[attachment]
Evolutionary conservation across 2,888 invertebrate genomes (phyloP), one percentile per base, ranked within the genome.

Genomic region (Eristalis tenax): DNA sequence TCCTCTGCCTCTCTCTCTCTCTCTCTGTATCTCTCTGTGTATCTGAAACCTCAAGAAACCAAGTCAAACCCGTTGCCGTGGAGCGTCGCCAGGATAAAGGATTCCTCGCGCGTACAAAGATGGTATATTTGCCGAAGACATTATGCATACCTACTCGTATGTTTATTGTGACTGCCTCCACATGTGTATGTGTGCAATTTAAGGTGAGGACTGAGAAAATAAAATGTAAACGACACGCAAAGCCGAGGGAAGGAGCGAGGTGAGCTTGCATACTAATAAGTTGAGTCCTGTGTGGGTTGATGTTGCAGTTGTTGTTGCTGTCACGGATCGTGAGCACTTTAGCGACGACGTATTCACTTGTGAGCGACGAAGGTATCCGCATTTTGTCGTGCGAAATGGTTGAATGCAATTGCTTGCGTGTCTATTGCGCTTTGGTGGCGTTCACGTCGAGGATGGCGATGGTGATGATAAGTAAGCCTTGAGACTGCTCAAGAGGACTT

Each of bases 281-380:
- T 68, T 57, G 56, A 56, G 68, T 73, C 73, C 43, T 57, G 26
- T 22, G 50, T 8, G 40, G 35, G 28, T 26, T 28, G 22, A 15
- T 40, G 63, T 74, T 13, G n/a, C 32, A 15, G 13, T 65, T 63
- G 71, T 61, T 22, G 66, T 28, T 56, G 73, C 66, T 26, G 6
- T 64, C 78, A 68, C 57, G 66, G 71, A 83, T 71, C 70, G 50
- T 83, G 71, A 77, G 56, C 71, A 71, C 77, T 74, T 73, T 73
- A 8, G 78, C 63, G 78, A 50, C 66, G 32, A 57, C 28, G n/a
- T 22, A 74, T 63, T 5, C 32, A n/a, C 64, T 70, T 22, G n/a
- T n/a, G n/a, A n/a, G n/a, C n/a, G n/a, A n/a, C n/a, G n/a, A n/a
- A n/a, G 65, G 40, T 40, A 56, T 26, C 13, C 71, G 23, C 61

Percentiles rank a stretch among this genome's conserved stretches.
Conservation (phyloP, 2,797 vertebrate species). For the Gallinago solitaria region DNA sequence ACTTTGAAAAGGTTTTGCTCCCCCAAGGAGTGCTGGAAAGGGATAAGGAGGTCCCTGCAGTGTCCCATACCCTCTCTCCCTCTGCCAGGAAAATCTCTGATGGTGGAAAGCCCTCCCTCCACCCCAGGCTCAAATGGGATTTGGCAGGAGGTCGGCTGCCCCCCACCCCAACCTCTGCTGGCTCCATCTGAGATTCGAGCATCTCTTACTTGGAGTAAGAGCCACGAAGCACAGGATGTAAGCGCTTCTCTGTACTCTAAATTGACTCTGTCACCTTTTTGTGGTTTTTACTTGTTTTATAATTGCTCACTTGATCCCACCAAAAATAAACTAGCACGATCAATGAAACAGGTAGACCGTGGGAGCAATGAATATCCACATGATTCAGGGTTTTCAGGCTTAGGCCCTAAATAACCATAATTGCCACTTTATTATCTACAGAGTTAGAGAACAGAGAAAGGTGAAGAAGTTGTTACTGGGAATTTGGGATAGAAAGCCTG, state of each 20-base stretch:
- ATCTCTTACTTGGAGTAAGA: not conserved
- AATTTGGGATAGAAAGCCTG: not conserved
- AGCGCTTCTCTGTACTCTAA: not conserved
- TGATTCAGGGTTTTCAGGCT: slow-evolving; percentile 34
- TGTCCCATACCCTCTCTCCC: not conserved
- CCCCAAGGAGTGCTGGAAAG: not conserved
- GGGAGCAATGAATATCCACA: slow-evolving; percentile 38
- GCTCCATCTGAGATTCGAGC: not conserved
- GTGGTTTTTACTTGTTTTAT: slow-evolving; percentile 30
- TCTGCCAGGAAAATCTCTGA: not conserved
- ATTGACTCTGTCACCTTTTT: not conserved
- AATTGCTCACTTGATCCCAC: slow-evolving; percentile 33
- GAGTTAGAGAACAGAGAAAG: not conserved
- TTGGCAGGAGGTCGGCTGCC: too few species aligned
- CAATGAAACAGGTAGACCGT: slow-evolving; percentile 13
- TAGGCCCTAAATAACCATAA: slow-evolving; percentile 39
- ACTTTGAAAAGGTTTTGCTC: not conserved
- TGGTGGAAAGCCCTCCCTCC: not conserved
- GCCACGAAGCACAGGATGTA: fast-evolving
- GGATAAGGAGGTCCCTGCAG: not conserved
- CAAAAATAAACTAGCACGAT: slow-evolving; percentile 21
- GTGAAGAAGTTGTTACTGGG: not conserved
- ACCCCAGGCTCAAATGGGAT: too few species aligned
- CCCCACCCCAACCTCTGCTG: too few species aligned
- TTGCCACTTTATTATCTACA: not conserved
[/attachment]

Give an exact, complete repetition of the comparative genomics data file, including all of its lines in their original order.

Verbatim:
Evolutionary conservation across 2,888 invertebrate genomes (phyloP), one percentile per base, ranked within the genome.

Genomic region (Eristalis tenax): DNA sequence TCCTCTGCCTCTCTCTCTCTCTCTCTGTATCTCTCTGTGTATCTGAAACCTCAAGAAACCAAGTCAAACCCGTTGCCGTGGAGCGTCGCCAGGATAAAGGATTCCTCGCGCGTACAAAGATGGTATATTTGCCGAAGACATTATGCATACCTACTCGTATGTTTATTGTGACTGCCTCCACATGTGTATGTGTGCAATTTAAGGTGAGGACTGAGAAAATAAAATGTAAACGACACGCAAAGCCGAGGGAAGGAGCGAGGTGAGCTTGCATACTAATAAGTTGAGTCCTGTGTGGGTTGATGTTGCAGTTGTTGTTGCTGTCACGGATCGTGAGCACTTTAGCGACGACGTATTCACTTGTGAGCGACGAAGGTATCCGCATTTTGTCGTGCGAAATGGTTGAATGCAATTGCTTGCGTGTCTATTGCGCTTTGGTGGCGTTCACGTCGAGGATGGCGATGGTGATGATAAGTAAGCCTTGAGACTGCTCAAGAGGACTT

Each of bases 281-380:
- T 68, T 57, G 56, A 56, G 68, T 73, C 73, C 43, T 57, G 26
- T 22, G 50, T 8, G 40, G 35, G 28, T 26, T 28, G 22, A 15
- T 40, G 63, T 74, T 13, G n/a, C 32, A 15, G 13, T 65, T 63
- G 71, T 61, T 22, G 66, T 28, T 56, G 73, C 66, T 26, G 6
- T 64, C 78, A 68, C 57, G 66, G 71, A 83, T 71, C 70, G 50
- T 83, G 71, A 77, G 56, C 71, A 71, C 77, T 74, T 73, T 73
- A 8, G 78, C 63, G 78, A 50, C 66, G 32, A 57, C 28, G n/a
- T 22, A 74, T 63, T 5, C 32, A n/a, C 64, T 70, T 22, G n/a
- T n/a, G n/a, A n/a, G n/a, C n/a, G n/a, A n/a, C n/a, G n/a, A n/a
- A n/a, G 65, G 40, T 40, A 56, T 26, C 13, C 71, G 23, C 61

Percentiles rank a stretch among this genome's conserved stretches.
Conservation (phyloP, 2,797 vertebrate species). For the Gallinago solitaria region DNA sequence ACTTTGAAAAGGTTTTGCTCCCCCAAGGAGTGCTGGAAAGGGATAAGGAGGTCCCTGCAGTGTCCCATACCCTCTCTCCCTCTGCCAGGAAAATCTCTGATGGTGGAAAGCCCTCCCTCCACCCCAGGCTCAAATGGGATTTGGCAGGAGGTCGGCTGCCCCCCACCCCAACCTCTGCTGGCTCCATCTGAGATTCGAGCATCTCTTACTTGGAGTAAGAGCCACGAAGCACAGGATGTAAGCGCTTCTCTGTACTCTAAATTGACTCTGTCACCTTTTTGTGGTTTTTACTTGTTTTATAATTGCTCACTTGATCCCACCAAAAATAAACTAGCACGATCAATGAAACAGGTAGACCGTGGGAGCAATGAATATCCACATGATTCAGGGTTTTCAGGCTTAGGCCCTAAATAACCATAATTGCCACTTTATTATCTACAGAGTTAGAGAACAGAGAAAGGTGAAGAAGTTGTTACTGGGAATTTGGGATAGAAAGCCTG, state of each 20-base stretch:
- ATCTCTTACTTGGAGTAAGA: not conserved
- AATTTGGGATAGAAAGCCTG: not conserved
- AGCGCTTCTCTGTACTCTAA: not conserved
- TGATTCAGGGTTTTCAGGCT: slow-evolving; percentile 34
- TGTCCCATACCCTCTCTCCC: not conserved
- CCCCAAGGAGTGCTGGAAAG: not conserved
- GGGAGCAATGAATATCCACA: slow-evolving; percentile 38
- GCTCCATCTGAGATTCGAGC: not conserved
- GTGGTTTTTACTTGTTTTAT: slow-evolving; percentile 30
- TCTGCCAGGAAAATCTCTGA: not conserved
- ATTGACTCTGTCACCTTTTT: not conserved
- AATTGCTCACTTGATCCCAC: slow-evolving; percentile 33
- GAGTTAGAGAACAGAGAAAG: not conserved
- TTGGCAGGAGGTCGGCTGCC: too few species aligned
- CAATGAAACAGGTAGACCGT: slow-evolving; percentile 13
- TAGGCCCTAAATAACCATAA: slow-evolving; percentile 39
- ACTTTGAAAAGGTTTTGCTC: not conserved
- TGGTGGAAAGCCCTCCCTCC: not conserved
- GCCACGAAGCACAGGATGTA: fast-evolving
- GGATAAGGAGGTCCCTGCAG: not conserved
- CAAAAATAAACTAGCACGAT: slow-evolving; percentile 21
- GTGAAGAAGTTGTTACTGGG: not conserved
- ACCCCAGGCTCAAATGGGAT: too few species aligned
- CCCCACCCCAACCTCTGCTG: too few species aligned
- TTGCCACTTTATTATCTACA: not conserved